The author continues:

These garage-stage startups tend to exist below the radar of the industry and telecom investors -- you really need to be in Silicon Valley to see them. And you need to be networked in the Valley as well; they don't advertise in trade journals. Telecom innovation is happening across the Valley – from the moonlighting mobile application developer to a founder team working on fiber-to-the-home services. The Telecom Council of Silicon Valley, the organization that connects telecom companies with innovation, actually saw more startups in 2009 than 2008.

Again many telecom start up were in Dallas, Boston, and Reston VA and the I 270 corridor in Maryland. They were the builders of what we see today in telecom. Yes Silicon Valley made many contributions but they were always driven by people in a widely distributed geographical area and not just Silicon Valley and in addition they existed and prospered before the explosion of the VC markets.

Thus I find this piece a bit self serving and lacking in facts. Entrepreneurs will find ways to get things done with or without VCs. However they need capital and the current Financial Control Bill in the Senate may hinder that effort by lumping entrepreneurial investments into a par with Goldman Sachs and others. If that happens that would just add another layer of complexity but the entrepreneur always finds a way to the other side of the mountain, even outside of Silicon Valley.

Earth Day 2010

These are some of my 4000 Hemerocallis seedlings planted this Spring from crosses I made last year. My species plants from China, Russia, Japan and Korea are budding out. We now have over 500 registered hybrids, most of the world's species, and thousands of hybrids that I have created over the years. In addition I have planted 120 trees in the last three years on the edge of the land to keep the nasty deer out, squirrels are fine as are chipmunks. But deer, pure rodents.

I remember the first Earth Day in 1970 on the MIT campus. Hundreds of city kids gathering for a song fest, and perhaps some meeting dates for the day, and bemoaning the fate of the planet. Now forty years later there are some of us who actually do something to get plants and a few animals back into the eco system. We have planted tens of thousands of these hybrids in New Hampshire on the mountain side behind our home and it is the same latitude as their homes in China and the other parts of Asia. Hopefully they find it a fine new home.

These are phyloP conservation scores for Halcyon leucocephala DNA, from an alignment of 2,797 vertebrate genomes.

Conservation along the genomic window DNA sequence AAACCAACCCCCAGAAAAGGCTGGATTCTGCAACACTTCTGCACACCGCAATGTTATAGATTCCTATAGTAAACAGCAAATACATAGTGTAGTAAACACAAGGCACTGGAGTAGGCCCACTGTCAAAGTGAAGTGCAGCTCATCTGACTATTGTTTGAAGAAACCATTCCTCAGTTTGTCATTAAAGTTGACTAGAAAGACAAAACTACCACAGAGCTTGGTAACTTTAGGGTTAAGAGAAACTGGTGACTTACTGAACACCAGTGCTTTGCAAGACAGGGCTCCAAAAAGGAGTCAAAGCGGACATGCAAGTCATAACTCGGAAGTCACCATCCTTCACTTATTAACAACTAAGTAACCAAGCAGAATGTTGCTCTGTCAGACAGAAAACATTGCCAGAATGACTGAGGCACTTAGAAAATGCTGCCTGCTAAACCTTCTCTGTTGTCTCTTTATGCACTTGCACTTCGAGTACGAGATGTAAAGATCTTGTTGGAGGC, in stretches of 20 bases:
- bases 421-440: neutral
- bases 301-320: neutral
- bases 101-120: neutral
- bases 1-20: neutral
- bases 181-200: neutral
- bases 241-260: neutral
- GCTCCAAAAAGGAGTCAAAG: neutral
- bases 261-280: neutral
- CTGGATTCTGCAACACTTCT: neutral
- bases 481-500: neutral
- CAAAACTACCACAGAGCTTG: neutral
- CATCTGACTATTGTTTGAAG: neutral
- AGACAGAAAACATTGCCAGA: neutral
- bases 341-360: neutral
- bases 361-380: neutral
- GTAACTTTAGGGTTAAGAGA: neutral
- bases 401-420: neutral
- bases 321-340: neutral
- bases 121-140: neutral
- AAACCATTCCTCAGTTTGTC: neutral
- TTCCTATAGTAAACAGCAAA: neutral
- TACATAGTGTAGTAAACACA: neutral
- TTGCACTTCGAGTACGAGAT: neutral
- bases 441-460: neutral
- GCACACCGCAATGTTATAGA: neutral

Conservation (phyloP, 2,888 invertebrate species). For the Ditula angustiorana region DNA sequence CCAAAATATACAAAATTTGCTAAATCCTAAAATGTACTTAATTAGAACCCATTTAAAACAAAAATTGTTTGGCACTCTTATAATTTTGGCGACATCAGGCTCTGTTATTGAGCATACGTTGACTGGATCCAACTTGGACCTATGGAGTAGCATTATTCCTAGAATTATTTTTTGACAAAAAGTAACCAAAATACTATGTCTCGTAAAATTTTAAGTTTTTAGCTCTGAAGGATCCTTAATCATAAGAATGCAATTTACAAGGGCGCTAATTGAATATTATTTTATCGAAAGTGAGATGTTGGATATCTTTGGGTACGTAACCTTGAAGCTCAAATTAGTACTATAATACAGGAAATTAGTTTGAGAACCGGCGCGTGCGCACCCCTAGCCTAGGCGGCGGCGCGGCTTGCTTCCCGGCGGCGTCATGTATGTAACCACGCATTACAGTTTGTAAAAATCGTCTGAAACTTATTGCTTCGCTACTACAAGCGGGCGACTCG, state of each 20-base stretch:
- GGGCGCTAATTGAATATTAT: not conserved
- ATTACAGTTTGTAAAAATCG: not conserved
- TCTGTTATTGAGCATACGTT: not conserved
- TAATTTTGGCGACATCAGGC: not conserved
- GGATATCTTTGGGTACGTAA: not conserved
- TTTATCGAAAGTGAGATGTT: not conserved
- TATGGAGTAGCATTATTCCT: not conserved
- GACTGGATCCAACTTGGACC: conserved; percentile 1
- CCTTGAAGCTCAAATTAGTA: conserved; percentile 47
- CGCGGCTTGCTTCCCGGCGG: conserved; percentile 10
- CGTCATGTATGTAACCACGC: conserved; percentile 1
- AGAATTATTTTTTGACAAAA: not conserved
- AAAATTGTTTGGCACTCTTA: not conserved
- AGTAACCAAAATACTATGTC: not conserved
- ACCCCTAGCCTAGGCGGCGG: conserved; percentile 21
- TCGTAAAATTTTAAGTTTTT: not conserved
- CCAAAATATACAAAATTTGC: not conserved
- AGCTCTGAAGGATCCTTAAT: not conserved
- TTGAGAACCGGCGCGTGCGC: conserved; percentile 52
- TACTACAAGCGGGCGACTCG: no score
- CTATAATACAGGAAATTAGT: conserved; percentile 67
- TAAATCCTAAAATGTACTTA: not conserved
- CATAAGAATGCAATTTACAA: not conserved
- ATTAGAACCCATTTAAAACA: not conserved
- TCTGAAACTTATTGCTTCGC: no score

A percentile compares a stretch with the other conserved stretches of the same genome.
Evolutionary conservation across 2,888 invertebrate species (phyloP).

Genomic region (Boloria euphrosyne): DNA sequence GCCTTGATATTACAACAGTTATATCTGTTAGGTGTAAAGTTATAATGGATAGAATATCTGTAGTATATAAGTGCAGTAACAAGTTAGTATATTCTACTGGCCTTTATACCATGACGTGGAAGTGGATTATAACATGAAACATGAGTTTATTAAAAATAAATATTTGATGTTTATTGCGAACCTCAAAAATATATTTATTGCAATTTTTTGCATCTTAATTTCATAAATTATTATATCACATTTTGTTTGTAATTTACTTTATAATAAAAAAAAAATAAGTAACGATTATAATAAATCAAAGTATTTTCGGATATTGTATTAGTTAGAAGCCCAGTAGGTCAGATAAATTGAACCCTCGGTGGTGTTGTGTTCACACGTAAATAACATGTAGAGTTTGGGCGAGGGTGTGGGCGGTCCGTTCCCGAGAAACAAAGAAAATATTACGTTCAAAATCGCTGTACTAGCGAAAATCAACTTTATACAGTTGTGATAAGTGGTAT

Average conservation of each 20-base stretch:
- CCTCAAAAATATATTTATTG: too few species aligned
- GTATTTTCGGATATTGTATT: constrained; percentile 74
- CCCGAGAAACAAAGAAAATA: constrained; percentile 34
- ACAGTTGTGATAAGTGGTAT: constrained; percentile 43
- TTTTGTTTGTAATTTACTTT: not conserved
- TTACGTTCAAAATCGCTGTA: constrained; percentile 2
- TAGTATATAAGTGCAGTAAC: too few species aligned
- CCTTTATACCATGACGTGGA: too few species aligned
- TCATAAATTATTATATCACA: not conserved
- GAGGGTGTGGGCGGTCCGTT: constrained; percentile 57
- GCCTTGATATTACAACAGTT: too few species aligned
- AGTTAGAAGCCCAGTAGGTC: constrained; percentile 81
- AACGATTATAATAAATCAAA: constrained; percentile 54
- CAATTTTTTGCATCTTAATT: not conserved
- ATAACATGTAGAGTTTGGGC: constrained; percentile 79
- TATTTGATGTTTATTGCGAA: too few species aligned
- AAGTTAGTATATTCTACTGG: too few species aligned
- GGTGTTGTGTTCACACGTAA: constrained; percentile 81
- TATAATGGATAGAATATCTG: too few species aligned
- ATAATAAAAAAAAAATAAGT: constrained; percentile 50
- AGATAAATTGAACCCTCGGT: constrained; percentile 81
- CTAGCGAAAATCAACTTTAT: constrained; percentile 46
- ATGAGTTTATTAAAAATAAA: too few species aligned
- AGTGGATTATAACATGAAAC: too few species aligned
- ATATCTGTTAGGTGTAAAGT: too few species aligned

So for my many plants. Happy Earth Day and I hope your pollen finds a friendly partner!

Monday, April 19, 2010

Books, Authors, Readers and Disintermediation

I first met Ken Auletta at a reception on the Intrepid in New York in 1992. He is a brilliant and articulate observer of American culture and one should read his musings as they tend to reflect the changes that we as a society are going through. He may not be a great prognosticator of the future but he is superb in telling us how we got to where we are now.

In a current article in the New Yorker on the future of publishing he writes of the battle brewing between Apple and Amazon, a battle which may very well leave the publishers behind. You see Apple is trying to compete with Amazon with its iPad whereas Amazon has a business model which works.

Auletta states:

A close associate of Bezos puts it more starkly: “What Amazon really wanted to do was make the price of e-books so low that people would no longer buy hardcover books. Then the next shoe to drop would be to cut publishers out and go right to authors.” Last year, according to several literary agents, a senior Amazon executive asked for suggestions about whom Amazon might hire as an acquisitions editor. Its Encore program has begun to publish books by self-published authors whose work attracts good reviews on And in January it offered authors who sold electronic rights directly to Amazon a royalty of seventy per cent, provided they agreed to prices of between $2.99 and $9.99. The offer, one irate publisher said, was meant “to pit authors against publishers.”

Getrting the Numbers Right

The projections for 2010 Medicaid spending are $412 B and are estimated to grow to $513 B by 2013 and that is before the expansion of the Medicaid coverage under the new plan.

In a recent DeLong rant against the Republicans he states:

Yet Another Reason the Country Would Be Better if We Shut the Republican Party Down Today...

Total Medicaid spending this year is currently pegged at $280 billion. How Coburn can think that all $280 billion that will be spent this year on Medicaid is waste--plus an extra $20 billion in waste even though we do not spend it--is beyond me.

I don't have a good feeling about this fiscal commission--not at all.

Well unfortunately for the good Professor, it is $412 B not his $280 B.

The statistics are readily available and the alluded to Coburn suggestion about reducing fraud is truly a major concern about Medicaid.

Housing and the Recession

The Census has just released the most recent stats on housing and they appear to demonstrate a continual growth in the positive direction.

The above is a summary of new housing; starts by class from start through completion. Note that starts are growing and completions is declining. That is a good sign since the decline is a lagging indicator and the starts are a leading indicator. The growth in starts is continuing at a good rate from the low of last year but is still lagging from a few years ago, which frankly is not at all surprising.

As for the regional characteristics we show the single family starts by region below.

The regional differences are clear in the above. The south has a dramatic growth in starts while the northeast is lagging. This is quite common. What is quite positive is the growth in western starts.

Thus we believe that the leading indicator of starts demonstrates a slow but progressing recovery.